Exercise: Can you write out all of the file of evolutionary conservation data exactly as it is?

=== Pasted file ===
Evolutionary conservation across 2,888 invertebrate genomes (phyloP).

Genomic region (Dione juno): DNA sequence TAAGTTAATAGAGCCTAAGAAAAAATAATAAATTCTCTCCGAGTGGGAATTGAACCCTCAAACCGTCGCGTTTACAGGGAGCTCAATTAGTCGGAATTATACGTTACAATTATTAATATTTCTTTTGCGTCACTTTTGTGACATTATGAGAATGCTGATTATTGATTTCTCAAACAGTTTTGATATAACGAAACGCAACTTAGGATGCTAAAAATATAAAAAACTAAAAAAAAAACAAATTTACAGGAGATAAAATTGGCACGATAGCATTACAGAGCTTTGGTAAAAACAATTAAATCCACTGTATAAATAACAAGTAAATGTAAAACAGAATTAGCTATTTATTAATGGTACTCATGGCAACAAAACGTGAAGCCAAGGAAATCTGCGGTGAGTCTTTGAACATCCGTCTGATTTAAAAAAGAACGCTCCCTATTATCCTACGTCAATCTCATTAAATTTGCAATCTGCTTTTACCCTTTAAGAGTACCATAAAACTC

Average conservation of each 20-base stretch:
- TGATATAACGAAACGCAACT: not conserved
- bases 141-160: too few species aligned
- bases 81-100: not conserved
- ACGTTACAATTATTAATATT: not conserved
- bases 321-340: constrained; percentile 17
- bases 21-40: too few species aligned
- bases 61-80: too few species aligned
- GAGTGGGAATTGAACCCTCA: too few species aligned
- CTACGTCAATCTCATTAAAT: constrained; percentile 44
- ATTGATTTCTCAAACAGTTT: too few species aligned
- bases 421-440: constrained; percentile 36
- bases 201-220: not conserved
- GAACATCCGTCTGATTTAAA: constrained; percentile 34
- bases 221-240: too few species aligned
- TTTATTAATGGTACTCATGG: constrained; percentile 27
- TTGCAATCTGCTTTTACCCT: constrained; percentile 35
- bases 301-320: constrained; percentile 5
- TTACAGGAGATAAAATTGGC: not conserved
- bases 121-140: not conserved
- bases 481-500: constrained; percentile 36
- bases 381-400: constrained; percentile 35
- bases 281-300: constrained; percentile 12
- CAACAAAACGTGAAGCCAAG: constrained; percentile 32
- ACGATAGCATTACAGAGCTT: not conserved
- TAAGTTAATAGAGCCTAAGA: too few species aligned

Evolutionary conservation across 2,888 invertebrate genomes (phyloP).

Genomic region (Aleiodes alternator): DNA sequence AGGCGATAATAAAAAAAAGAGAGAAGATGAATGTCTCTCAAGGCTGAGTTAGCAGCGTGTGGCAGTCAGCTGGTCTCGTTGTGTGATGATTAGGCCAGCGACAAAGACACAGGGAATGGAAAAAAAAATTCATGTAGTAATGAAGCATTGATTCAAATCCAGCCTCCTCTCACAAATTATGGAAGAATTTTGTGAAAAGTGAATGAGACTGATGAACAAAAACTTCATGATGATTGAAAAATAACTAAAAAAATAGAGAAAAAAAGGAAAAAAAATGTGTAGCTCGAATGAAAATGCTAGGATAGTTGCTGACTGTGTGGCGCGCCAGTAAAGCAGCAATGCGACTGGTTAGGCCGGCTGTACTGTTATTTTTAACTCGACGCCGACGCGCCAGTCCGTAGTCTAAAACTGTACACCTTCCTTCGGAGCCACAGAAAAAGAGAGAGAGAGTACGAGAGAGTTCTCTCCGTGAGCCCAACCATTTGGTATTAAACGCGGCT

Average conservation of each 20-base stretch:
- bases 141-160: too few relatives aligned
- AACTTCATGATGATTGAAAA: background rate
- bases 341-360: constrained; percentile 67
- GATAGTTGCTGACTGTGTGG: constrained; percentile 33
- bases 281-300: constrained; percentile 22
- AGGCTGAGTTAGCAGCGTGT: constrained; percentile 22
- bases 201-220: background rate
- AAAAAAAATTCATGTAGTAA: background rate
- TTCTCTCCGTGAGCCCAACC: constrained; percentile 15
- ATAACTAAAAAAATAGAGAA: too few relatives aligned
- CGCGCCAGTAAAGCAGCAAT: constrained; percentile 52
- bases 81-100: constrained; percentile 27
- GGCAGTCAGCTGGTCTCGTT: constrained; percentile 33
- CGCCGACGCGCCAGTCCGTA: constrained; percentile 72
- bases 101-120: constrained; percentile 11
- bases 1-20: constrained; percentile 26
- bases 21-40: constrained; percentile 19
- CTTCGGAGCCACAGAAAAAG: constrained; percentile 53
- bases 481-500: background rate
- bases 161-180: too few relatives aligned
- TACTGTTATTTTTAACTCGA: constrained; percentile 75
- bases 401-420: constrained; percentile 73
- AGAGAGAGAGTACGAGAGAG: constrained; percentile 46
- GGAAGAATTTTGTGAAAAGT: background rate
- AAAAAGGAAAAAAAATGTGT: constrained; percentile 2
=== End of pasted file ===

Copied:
Evolutionary conservation across 2,888 invertebrate genomes (phyloP).

Genomic region (Dione juno): DNA sequence TAAGTTAATAGAGCCTAAGAAAAAATAATAAATTCTCTCCGAGTGGGAATTGAACCCTCAAACCGTCGCGTTTACAGGGAGCTCAATTAGTCGGAATTATACGTTACAATTATTAATATTTCTTTTGCGTCACTTTTGTGACATTATGAGAATGCTGATTATTGATTTCTCAAACAGTTTTGATATAACGAAACGCAACTTAGGATGCTAAAAATATAAAAAACTAAAAAAAAAACAAATTTACAGGAGATAAAATTGGCACGATAGCATTACAGAGCTTTGGTAAAAACAATTAAATCCACTGTATAAATAACAAGTAAATGTAAAACAGAATTAGCTATTTATTAATGGTACTCATGGCAACAAAACGTGAAGCCAAGGAAATCTGCGGTGAGTCTTTGAACATCCGTCTGATTTAAAAAAGAACGCTCCCTATTATCCTACGTCAATCTCATTAAATTTGCAATCTGCTTTTACCCTTTAAGAGTACCATAAAACTC

Average conservation of each 20-base stretch:
- TGATATAACGAAACGCAACT: not conserved
- bases 141-160: too few species aligned
- bases 81-100: not conserved
- ACGTTACAATTATTAATATT: not conserved
- bases 321-340: constrained; percentile 17
- bases 21-40: too few species aligned
- bases 61-80: too few species aligned
- GAGTGGGAATTGAACCCTCA: too few species aligned
- CTACGTCAATCTCATTAAAT: constrained; percentile 44
- ATTGATTTCTCAAACAGTTT: too few species aligned
- bases 421-440: constrained; percentile 36
- bases 201-220: not conserved
- GAACATCCGTCTGATTTAAA: constrained; percentile 34
- bases 221-240: too few species aligned
- TTTATTAATGGTACTCATGG: constrained; percentile 27
- TTGCAATCTGCTTTTACCCT: constrained; percentile 35
- bases 301-320: constrained; percentile 5
- TTACAGGAGATAAAATTGGC: not conserved
- bases 121-140: not conserved
- bases 481-500: constrained; percentile 36
- bases 381-400: constrained; percentile 35
- bases 281-300: constrained; percentile 12
- CAACAAAACGTGAAGCCAAG: constrained; percentile 32
- ACGATAGCATTACAGAGCTT: not conserved
- TAAGTTAATAGAGCCTAAGA: too few species aligned

Evolutionary conservation across 2,888 invertebrate genomes (phyloP).

Genomic region (Aleiodes alternator): DNA sequence AGGCGATAATAAAAAAAAGAGAGAAGATGAATGTCTCTCAAGGCTGAGTTAGCAGCGTGTGGCAGTCAGCTGGTCTCGTTGTGTGATGATTAGGCCAGCGACAAAGACACAGGGAATGGAAAAAAAAATTCATGTAGTAATGAAGCATTGATTCAAATCCAGCCTCCTCTCACAAATTATGGAAGAATTTTGTGAAAAGTGAATGAGACTGATGAACAAAAACTTCATGATGATTGAAAAATAACTAAAAAAATAGAGAAAAAAAGGAAAAAAAATGTGTAGCTCGAATGAAAATGCTAGGATAGTTGCTGACTGTGTGGCGCGCCAGTAAAGCAGCAATGCGACTGGTTAGGCCGGCTGTACTGTTATTTTTAACTCGACGCCGACGCGCCAGTCCGTAGTCTAAAACTGTACACCTTCCTTCGGAGCCACAGAAAAAGAGAGAGAGAGTACGAGAGAGTTCTCTCCGTGAGCCCAACCATTTGGTATTAAACGCGGCT

Average conservation of each 20-base stretch:
- bases 141-160: too few relatives aligned
- AACTTCATGATGATTGAAAA: background rate
- bases 341-360: constrained; percentile 67
- GATAGTTGCTGACTGTGTGG: constrained; percentile 33
- bases 281-300: constrained; percentile 22
- AGGCTGAGTTAGCAGCGTGT: constrained; percentile 22
- bases 201-220: background rate
- AAAAAAAATTCATGTAGTAA: background rate
- TTCTCTCCGTGAGCCCAACC: constrained; percentile 15
- ATAACTAAAAAAATAGAGAA: too few relatives aligned
- CGCGCCAGTAAAGCAGCAAT: constrained; percentile 52
- bases 81-100: constrained; percentile 27
- GGCAGTCAGCTGGTCTCGTT: constrained; percentile 33
- CGCCGACGCGCCAGTCCGTA: constrained; percentile 72
- bases 101-120: constrained; percentile 11
- bases 1-20: constrained; percentile 26
- bases 21-40: constrained; percentile 19
- CTTCGGAGCCACAGAAAAAG: constrained; percentile 53
- bases 481-500: background rate
- bases 161-180: too few relatives aligned
- TACTGTTATTTTTAACTCGA: constrained; percentile 75
- bases 401-420: constrained; percentile 73
- AGAGAGAGAGTACGAGAGAG: constrained; percentile 46
- GGAAGAATTTTGTGAAAAGT: background rate
- AAAAAGGAAAAAAAATGTGT: constrained; percentile 2